Amongst a variety of health-career related experiences while she was in high school, Natasha was a peer teen-health educator and a dietary aid in a nursing and rehabilitation center. Like many BPL students, Natasha also took courses at the local community college, introducing her to health careers and accumulating college credit even before graduating high school. Her culminating experience was an internship in the Emergency Room of Miriam Hospital in Providence. She developed professional work environment skills and forged connections with a series of supervising mentors.

Four times per year, Natasha gave public exhibitions that were attended by her family members, mentors, educators, and--most importantly--her peers. Indeed, it was often the other students in our advisory who pushed Natasha the hardest. Although there was a culture of strong support; students also held each other accountable, pushing each other to overcome challenges, persevere and continuously improve. This culture of support would turn out to be crucial for Natasha and enabled her ultimate success.

One morning in 10th grade, Natasha didn’t appear for school, and no one answered when I called home. Later that morning, it was another student in our advisory who alerted me to the fact that there had been a shooting the night before and one of Natasha’s closest friends was dead. Within a few months, another person close to her would also meet a violent death, and she continued to witness countless other acts of senseless violence in her neighborhood.

Natasha began missing days of school. She began to miss days at her internship. When she did come in she was quiet and withdrawn, easily overwhelmed. Although my heart went out to her, and I longed to tell her everything would be all right, it wasn’t. I wasn’t trained as a counselor; I wasn’t able to offer all of the support that she needed. Through the school, we arranged grief counseling and made additional accommodations during the school day. Even with these supports, Natasha was having great difficulty coming to school. With heavy hearts, the Principal and I reluctantly wrote a formal letter indicating that Natasha would likely not graduate on time.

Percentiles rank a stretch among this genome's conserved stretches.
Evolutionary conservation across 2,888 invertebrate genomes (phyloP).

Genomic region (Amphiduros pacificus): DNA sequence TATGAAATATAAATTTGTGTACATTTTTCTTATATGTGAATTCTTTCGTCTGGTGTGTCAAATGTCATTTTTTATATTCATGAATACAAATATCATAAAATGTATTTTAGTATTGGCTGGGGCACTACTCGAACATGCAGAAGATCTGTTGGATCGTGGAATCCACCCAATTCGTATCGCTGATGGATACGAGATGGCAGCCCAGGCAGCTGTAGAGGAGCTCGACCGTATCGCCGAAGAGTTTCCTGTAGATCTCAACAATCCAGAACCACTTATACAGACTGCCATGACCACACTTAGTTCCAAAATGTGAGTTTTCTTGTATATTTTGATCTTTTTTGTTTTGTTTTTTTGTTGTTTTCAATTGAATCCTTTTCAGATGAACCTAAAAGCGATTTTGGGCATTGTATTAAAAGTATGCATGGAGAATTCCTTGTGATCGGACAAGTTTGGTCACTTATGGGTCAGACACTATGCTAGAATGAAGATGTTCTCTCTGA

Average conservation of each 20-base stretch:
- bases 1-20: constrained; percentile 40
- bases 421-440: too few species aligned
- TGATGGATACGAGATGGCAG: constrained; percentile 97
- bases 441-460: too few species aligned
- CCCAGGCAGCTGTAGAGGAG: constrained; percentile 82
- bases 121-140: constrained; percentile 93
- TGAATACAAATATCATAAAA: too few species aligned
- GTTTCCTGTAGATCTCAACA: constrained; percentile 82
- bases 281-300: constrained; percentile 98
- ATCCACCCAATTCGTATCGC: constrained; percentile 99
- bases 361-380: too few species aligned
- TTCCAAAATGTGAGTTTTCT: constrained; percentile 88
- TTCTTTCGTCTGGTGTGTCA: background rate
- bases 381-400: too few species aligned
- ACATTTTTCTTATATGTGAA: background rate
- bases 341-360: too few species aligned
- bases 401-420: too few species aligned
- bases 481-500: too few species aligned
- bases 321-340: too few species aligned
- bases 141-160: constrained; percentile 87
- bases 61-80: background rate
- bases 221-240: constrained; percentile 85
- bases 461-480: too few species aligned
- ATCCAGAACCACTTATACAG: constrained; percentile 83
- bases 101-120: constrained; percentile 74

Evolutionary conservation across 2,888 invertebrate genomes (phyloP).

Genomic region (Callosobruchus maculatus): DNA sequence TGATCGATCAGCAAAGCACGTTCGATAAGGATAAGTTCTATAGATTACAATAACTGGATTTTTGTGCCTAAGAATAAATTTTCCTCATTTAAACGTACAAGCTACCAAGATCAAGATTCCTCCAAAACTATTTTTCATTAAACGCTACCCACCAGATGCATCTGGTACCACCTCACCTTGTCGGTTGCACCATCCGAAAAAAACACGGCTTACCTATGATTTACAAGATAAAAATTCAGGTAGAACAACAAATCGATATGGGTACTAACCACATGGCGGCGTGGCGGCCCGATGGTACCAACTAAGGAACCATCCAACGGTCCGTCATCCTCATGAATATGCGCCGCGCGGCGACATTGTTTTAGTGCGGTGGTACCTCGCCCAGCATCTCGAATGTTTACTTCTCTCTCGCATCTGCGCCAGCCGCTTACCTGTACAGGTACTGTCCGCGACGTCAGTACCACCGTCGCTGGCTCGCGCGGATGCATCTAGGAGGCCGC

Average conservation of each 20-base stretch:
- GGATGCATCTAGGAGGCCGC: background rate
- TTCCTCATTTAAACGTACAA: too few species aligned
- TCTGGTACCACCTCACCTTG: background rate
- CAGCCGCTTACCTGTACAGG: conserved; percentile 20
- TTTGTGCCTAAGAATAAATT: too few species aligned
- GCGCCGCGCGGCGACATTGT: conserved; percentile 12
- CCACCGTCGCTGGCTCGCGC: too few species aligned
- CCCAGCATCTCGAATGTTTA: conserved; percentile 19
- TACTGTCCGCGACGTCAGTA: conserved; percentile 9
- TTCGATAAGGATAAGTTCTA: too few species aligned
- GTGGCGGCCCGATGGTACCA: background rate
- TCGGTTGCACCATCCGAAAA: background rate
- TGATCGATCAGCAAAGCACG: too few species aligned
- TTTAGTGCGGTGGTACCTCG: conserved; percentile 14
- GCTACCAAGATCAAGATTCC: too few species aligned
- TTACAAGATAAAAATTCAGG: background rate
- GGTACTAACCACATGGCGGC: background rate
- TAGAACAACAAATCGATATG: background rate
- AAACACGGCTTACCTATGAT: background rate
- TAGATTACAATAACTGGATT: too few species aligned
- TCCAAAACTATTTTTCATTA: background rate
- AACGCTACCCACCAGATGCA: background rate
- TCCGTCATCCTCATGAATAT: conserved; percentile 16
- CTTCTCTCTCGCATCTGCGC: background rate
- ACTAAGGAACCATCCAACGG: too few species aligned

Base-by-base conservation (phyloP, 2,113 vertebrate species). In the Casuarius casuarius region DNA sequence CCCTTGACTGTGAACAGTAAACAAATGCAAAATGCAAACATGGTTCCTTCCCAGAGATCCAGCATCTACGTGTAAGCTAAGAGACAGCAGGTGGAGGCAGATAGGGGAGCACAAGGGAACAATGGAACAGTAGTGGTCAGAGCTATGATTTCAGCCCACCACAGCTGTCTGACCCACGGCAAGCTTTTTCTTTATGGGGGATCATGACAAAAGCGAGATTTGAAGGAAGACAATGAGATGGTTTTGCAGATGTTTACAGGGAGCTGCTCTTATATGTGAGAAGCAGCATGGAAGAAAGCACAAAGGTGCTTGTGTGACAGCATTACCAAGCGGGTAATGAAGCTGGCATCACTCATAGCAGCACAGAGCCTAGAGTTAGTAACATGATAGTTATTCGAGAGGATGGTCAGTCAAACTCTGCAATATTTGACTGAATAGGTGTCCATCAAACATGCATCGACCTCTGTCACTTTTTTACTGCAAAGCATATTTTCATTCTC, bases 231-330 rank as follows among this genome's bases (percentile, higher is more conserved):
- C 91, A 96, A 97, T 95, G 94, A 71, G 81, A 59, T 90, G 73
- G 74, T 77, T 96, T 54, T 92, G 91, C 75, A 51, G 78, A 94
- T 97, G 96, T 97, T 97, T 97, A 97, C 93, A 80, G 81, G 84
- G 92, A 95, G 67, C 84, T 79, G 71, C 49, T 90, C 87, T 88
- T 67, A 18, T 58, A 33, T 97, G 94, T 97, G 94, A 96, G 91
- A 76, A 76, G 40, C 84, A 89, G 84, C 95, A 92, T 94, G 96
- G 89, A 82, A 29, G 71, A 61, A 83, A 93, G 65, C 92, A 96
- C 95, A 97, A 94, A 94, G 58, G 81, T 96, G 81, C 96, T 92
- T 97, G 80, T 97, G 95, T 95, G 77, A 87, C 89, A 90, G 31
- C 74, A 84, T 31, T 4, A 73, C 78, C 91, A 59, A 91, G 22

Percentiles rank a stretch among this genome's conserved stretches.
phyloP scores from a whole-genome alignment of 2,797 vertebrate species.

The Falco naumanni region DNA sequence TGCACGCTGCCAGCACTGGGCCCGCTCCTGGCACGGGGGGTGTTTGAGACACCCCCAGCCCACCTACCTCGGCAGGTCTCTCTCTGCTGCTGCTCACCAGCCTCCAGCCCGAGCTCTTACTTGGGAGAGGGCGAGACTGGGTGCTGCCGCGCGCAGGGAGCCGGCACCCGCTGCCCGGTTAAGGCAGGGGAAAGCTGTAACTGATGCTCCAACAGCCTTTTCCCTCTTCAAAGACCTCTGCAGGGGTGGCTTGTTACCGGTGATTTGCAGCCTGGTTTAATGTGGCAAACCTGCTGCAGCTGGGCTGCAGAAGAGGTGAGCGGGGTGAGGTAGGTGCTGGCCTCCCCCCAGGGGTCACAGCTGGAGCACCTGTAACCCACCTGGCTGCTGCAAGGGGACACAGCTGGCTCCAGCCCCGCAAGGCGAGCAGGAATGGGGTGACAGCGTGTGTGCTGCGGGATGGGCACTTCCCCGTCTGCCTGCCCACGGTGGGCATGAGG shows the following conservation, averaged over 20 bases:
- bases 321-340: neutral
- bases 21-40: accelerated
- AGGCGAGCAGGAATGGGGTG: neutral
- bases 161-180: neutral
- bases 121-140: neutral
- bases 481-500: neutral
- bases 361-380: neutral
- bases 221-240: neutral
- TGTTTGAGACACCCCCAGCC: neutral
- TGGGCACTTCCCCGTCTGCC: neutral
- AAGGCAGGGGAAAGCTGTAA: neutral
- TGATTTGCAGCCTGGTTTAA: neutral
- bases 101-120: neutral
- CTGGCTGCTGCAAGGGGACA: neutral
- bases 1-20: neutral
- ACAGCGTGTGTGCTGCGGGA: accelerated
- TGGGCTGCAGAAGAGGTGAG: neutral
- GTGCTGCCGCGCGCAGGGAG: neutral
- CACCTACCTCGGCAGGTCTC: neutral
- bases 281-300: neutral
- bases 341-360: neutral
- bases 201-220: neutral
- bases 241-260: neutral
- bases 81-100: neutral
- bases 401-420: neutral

At this point, Natasha’s classmates and mentors sprung into action and offered her the most effective support. They called her every morning, urging her to come to school, at times crying with her for her loss, pushing her not to give up on her long term goals.

Collectively, the advisory was there for each other at times of need. And ultimately, for every moment of sadness and consolation, there were moments of celebration.

The conclusion of this story warrants a more detailed telling, but I proudly share now that Natasha not only graduated on time from high school and went on to college, she’s now trained and certified in medical billing and is employed at the very same Miriam Hospital in Providence where she had her high school internship.

So, what were the enabling conditions? Simply put: a pedagogical approach that prioritizes student voice. A school design with structures that support the formation of deep relationships. A learning ecosystem where it is possible for educators to collaborate with students, families, professional mentors, and community members to design and implement rigorous individualized personal learning plans.

In a more conventional school students, might be exposed to more broad “inch deep and mile wide” curriculum. However, research indicates that developing technical knowledge absent from context does not result in lasting memory, nor it provide the ability to apply skills and knowledge in the world beyond the classroom.

We are living in an era of unparalleled attention to the need to improve the pubic education system in the United States. Lamentably, however, the majority of resources applied to education innovation have not served to help develop tools to support students. Despite an explosion in education technology since 2006 when Natasha graduated, there seems to have been very little focused on helping students to develop social capital. That’s what we focus on at Big Picture Learning.

Last year I received a surprise face-time request from Natasha from the hospital where one of her advisory mates had just given birth to her first child. Two other advisory mates were present as well. Although our advisory is now geographically spread out across the US, we still gather regularly for dinners. We have kept in close touch with each other since they graduated in 2006. The first wedding that my own children attended was of one of my advisees. It is gratifying to see the strong positive adults that they have become; productive members of society stepping into leadership roles. Our children run around together and our conversations focus on what the best local schools are, and what we can do to help support our children’s learning. I have as much to learn from them as they do from me…as it has always been.